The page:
Colorado Company Helps Students See Value in Plumbing Careers

A collaboration with a high school course and an apprenticeship program aimed at high schoolers are methods Neuworks Mechanical is using to groom the next generation of plumbers

Colorado Company Helps Students See Value in Plumbing Careers

Interested in Education/Training?

Get Education/Training articles, news and videos right in your inbox! Sign up now.

Education/Training + Get Alerts

It’s difficult for contractors to easily find younger employees to fill the void left by an increasing number of retirees. But Neuworks Mechanical in Fort Collins, Colorado, is tackling the problem head-on by supporting a trades-oriented high school class and a plumbing apprenticeship program aimed at high schoolers.

Company employees volunteer to teach plumbing concepts in a Geometry and Construction course offered at Loveland High School and Poudre High School (in Fort Collins). Between 20 and 30 students per semester take the course, which centers on building a modular, prefabricated home for Habitat for Humanity, says Travis Slisher, the company’s vice president and chief operating officer. 

“We don’t have a lot of trade schools in Colorado, so this course emulates that,” he says. “The students learn about math and apply it to construction applications such as framing. They also learn about general construction components. We donate plumbing materials for the home, and our employees teach plumbing concepts.”

Other area contractors also contribute materials and labor to the homebuilding project. The home is built in a school parking lot, then moved on a trailer for placement on a pre-poured concrete foundation.

“It’s a great way to get kids interested in the construction industry,” Slisher says. “If the home is built during a school year, we plumb the house with the students. If it’s built during the summer, we complete the plumbing after the home has been set on the foundation.”

Neuworks Mechanical also started a high school apprenticeship program for aspiring plumbers in August 2019. Three of the company’s six current apprentices came to Neuworks Mechanical via either the Geometry and Construction class or the apprenticeship program. Three might not seem like a huge number, but it’s a great start, Slisher says.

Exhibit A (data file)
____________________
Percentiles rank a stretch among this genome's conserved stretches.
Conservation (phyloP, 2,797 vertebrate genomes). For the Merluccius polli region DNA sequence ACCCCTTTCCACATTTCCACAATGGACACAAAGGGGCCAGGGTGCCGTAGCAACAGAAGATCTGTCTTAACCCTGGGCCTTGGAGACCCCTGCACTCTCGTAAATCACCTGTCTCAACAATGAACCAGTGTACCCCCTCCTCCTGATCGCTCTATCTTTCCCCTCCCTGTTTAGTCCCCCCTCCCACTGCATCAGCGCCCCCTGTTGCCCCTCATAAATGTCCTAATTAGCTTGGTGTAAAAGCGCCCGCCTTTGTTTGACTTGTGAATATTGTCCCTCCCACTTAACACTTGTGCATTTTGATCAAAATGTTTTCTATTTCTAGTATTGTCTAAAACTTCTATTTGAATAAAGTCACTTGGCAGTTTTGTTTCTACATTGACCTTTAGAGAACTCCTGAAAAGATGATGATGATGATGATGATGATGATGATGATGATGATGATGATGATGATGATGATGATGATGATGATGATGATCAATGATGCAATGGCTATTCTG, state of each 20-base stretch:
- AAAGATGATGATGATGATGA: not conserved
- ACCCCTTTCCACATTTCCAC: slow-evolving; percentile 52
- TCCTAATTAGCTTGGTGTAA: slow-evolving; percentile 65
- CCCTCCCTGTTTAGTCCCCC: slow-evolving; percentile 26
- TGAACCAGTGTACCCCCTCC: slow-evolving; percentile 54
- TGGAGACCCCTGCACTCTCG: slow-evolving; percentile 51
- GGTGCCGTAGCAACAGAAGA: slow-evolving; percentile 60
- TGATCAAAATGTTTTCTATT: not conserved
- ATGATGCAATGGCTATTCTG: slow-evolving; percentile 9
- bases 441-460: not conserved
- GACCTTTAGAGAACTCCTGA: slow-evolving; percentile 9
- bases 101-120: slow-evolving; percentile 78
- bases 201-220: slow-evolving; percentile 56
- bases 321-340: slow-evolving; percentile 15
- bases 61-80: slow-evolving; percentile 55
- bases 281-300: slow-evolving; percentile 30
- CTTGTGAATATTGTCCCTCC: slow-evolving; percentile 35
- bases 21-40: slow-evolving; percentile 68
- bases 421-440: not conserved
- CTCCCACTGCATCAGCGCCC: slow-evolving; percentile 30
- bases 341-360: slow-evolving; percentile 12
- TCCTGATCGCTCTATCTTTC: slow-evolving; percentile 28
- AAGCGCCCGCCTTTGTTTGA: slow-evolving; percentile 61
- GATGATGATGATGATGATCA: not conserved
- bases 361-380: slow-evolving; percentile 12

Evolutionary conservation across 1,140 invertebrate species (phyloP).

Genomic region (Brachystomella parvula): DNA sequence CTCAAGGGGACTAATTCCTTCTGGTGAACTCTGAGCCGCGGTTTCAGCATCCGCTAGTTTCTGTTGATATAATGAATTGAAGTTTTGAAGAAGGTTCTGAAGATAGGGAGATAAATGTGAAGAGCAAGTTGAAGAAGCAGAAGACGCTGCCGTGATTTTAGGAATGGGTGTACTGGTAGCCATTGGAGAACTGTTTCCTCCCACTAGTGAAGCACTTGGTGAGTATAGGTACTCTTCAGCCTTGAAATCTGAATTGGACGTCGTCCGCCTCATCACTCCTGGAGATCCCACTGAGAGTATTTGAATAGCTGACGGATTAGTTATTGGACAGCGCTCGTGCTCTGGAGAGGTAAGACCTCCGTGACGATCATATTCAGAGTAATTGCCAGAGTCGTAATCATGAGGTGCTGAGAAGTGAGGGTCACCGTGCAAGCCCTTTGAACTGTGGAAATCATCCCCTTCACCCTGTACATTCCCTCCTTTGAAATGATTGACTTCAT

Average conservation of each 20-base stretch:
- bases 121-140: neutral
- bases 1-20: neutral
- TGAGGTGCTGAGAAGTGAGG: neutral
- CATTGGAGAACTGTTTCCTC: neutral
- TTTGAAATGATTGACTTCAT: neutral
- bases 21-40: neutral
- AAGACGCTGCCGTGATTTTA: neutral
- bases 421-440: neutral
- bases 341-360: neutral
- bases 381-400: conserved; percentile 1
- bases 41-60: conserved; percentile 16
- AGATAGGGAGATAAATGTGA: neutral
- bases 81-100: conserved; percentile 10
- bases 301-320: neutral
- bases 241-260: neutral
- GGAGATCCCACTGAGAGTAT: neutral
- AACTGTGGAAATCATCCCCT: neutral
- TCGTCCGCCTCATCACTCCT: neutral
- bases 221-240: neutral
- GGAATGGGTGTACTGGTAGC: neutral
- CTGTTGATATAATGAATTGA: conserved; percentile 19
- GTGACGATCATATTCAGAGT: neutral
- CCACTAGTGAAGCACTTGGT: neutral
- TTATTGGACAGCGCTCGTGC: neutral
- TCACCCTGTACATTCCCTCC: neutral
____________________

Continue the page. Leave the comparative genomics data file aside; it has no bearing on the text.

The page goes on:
“We’re starting to see traction,” he says. “The apprenticeship program is a natural progression from our involvement in the Geometry and Construction course. We talk a lot about apprenticeships and their value, and we’re trying to get more local companies to invest in them.”

To enhance the program, Neuworks Mechanical holds quarterly career-day tours of the company for students ranging from sixth grade through high school.

“We put pipe wrenches in their hands and let them do actual work,” Slisher says. “It’s fun to see their eyes light up when someone asks them to solder a pipe, for example.

“We’ve got to start somewhere to cultivate that shift in mindset toward considering trades for a career. We can offer them a career in their hometown with few worries about job security — losing jobs to overseas companies. To me, there’s no more noble calling than providing people with clean and sanitary drinking water.”

Read more about Neuworks Mechanical in the October 2020 issue of Plumber magazine.



Discussion

Comments on this site are submitted by users and are not endorsed by nor do they reflect the views or opinions of COLE Publishing, Inc. Comments are moderated before being posted.